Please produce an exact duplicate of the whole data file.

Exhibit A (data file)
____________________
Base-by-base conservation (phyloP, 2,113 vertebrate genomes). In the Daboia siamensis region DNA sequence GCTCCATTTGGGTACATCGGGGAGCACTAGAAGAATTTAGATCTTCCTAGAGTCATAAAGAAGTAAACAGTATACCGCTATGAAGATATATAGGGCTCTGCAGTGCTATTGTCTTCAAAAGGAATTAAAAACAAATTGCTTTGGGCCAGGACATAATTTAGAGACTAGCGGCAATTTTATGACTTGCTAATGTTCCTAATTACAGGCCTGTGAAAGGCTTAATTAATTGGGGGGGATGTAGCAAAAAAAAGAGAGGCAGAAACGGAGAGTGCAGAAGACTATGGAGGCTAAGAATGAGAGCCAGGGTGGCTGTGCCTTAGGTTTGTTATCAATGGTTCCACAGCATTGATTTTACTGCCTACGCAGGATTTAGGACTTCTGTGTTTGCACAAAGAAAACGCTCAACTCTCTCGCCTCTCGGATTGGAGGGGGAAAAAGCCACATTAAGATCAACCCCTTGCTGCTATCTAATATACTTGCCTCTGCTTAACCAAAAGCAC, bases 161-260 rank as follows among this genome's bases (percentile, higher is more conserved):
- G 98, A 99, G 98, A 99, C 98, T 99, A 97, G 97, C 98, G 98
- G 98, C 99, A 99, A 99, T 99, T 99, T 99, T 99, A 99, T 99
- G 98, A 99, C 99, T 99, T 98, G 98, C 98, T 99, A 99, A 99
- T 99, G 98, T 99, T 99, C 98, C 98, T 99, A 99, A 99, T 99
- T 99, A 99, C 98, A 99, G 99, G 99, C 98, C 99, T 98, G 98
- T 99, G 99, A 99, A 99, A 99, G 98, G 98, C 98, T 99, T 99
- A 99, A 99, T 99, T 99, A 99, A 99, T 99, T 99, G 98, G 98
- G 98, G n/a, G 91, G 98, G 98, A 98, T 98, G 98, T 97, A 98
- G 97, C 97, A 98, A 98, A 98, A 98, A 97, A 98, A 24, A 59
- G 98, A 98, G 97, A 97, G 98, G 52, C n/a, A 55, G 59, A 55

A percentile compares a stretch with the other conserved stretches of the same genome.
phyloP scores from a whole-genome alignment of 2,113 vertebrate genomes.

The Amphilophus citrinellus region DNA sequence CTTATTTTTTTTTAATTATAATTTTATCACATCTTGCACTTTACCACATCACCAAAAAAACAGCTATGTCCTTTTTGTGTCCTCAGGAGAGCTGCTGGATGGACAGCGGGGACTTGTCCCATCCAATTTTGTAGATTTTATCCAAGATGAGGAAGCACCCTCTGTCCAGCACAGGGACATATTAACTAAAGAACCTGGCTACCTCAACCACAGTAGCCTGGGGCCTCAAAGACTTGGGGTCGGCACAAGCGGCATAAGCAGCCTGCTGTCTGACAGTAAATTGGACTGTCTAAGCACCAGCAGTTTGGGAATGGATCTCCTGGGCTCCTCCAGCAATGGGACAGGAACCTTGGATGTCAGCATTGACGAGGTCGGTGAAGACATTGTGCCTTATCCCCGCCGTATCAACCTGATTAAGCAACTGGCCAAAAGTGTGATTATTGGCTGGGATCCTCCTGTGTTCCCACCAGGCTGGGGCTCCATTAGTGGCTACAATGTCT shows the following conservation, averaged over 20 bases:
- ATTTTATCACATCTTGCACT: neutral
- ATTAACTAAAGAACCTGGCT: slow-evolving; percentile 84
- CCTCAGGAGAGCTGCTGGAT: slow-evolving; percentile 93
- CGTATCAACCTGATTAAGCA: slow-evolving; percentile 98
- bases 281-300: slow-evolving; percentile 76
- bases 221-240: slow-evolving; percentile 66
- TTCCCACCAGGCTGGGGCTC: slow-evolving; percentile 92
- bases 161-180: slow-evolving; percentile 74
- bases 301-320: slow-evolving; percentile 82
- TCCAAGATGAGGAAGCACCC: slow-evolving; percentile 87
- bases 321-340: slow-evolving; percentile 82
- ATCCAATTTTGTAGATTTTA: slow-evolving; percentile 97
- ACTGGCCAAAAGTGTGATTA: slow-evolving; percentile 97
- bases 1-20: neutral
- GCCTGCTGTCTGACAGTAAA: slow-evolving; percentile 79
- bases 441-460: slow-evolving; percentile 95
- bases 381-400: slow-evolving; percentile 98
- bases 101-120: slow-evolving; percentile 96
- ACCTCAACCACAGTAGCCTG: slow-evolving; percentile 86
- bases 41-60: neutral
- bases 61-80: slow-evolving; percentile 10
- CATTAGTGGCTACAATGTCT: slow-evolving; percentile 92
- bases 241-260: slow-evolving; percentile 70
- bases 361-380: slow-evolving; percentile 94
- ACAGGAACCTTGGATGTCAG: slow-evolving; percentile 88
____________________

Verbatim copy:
Base-by-base conservation (phyloP, 2,113 vertebrate genomes). In the Daboia siamensis region DNA sequence GCTCCATTTGGGTACATCGGGGAGCACTAGAAGAATTTAGATCTTCCTAGAGTCATAAAGAAGTAAACAGTATACCGCTATGAAGATATATAGGGCTCTGCAGTGCTATTGTCTTCAAAAGGAATTAAAAACAAATTGCTTTGGGCCAGGACATAATTTAGAGACTAGCGGCAATTTTATGACTTGCTAATGTTCCTAATTACAGGCCTGTGAAAGGCTTAATTAATTGGGGGGGATGTAGCAAAAAAAAGAGAGGCAGAAACGGAGAGTGCAGAAGACTATGGAGGCTAAGAATGAGAGCCAGGGTGGCTGTGCCTTAGGTTTGTTATCAATGGTTCCACAGCATTGATTTTACTGCCTACGCAGGATTTAGGACTTCTGTGTTTGCACAAAGAAAACGCTCAACTCTCTCGCCTCTCGGATTGGAGGGGGAAAAAGCCACATTAAGATCAACCCCTTGCTGCTATCTAATATACTTGCCTCTGCTTAACCAAAAGCAC, bases 161-260 rank as follows among this genome's bases (percentile, higher is more conserved):
- G 98, A 99, G 98, A 99, C 98, T 99, A 97, G 97, C 98, G 98
- G 98, C 99, A 99, A 99, T 99, T 99, T 99, T 99, A 99, T 99
- G 98, A 99, C 99, T 99, T 98, G 98, C 98, T 99, A 99, A 99
- T 99, G 98, T 99, T 99, C 98, C 98, T 99, A 99, A 99, T 99
- T 99, A 99, C 98, A 99, G 99, G 99, C 98, C 99, T 98, G 98
- T 99, G 99, A 99, A 99, A 99, G 98, G 98, C 98, T 99, T 99
- A 99, A 99, T 99, T 99, A 99, A 99, T 99, T 99, G 98, G 98
- G 98, G n/a, G 91, G 98, G 98, A 98, T 98, G 98, T 97, A 98
- G 97, C 97, A 98, A 98, A 98, A 98, A 97, A 98, A 24, A 59
- G 98, A 98, G 97, A 97, G 98, G 52, C n/a, A 55, G 59, A 55

A percentile compares a stretch with the other conserved stretches of the same genome.
phyloP scores from a whole-genome alignment of 2,113 vertebrate genomes.

The Amphilophus citrinellus region DNA sequence CTTATTTTTTTTTAATTATAATTTTATCACATCTTGCACTTTACCACATCACCAAAAAAACAGCTATGTCCTTTTTGTGTCCTCAGGAGAGCTGCTGGATGGACAGCGGGGACTTGTCCCATCCAATTTTGTAGATTTTATCCAAGATGAGGAAGCACCCTCTGTCCAGCACAGGGACATATTAACTAAAGAACCTGGCTACCTCAACCACAGTAGCCTGGGGCCTCAAAGACTTGGGGTCGGCACAAGCGGCATAAGCAGCCTGCTGTCTGACAGTAAATTGGACTGTCTAAGCACCAGCAGTTTGGGAATGGATCTCCTGGGCTCCTCCAGCAATGGGACAGGAACCTTGGATGTCAGCATTGACGAGGTCGGTGAAGACATTGTGCCTTATCCCCGCCGTATCAACCTGATTAAGCAACTGGCCAAAAGTGTGATTATTGGCTGGGATCCTCCTGTGTTCCCACCAGGCTGGGGCTCCATTAGTGGCTACAATGTCT shows the following conservation, averaged over 20 bases:
- ATTTTATCACATCTTGCACT: neutral
- ATTAACTAAAGAACCTGGCT: slow-evolving; percentile 84
- CCTCAGGAGAGCTGCTGGAT: slow-evolving; percentile 93
- CGTATCAACCTGATTAAGCA: slow-evolving; percentile 98
- bases 281-300: slow-evolving; percentile 76
- bases 221-240: slow-evolving; percentile 66
- TTCCCACCAGGCTGGGGCTC: slow-evolving; percentile 92
- bases 161-180: slow-evolving; percentile 74
- bases 301-320: slow-evolving; percentile 82
- TCCAAGATGAGGAAGCACCC: slow-evolving; percentile 87
- bases 321-340: slow-evolving; percentile 82
- ATCCAATTTTGTAGATTTTA: slow-evolving; percentile 97
- ACTGGCCAAAAGTGTGATTA: slow-evolving; percentile 97
- bases 1-20: neutral
- GCCTGCTGTCTGACAGTAAA: slow-evolving; percentile 79
- bases 441-460: slow-evolving; percentile 95
- bases 381-400: slow-evolving; percentile 98
- bases 101-120: slow-evolving; percentile 96
- ACCTCAACCACAGTAGCCTG: slow-evolving; percentile 86
- bases 41-60: neutral
- bases 61-80: slow-evolving; percentile 10
- CATTAGTGGCTACAATGTCT: slow-evolving; percentile 92
- bases 241-260: slow-evolving; percentile 70
- bases 361-380: slow-evolving; percentile 94
- ACAGGAACCTTGGATGTCAG: slow-evolving; percentile 88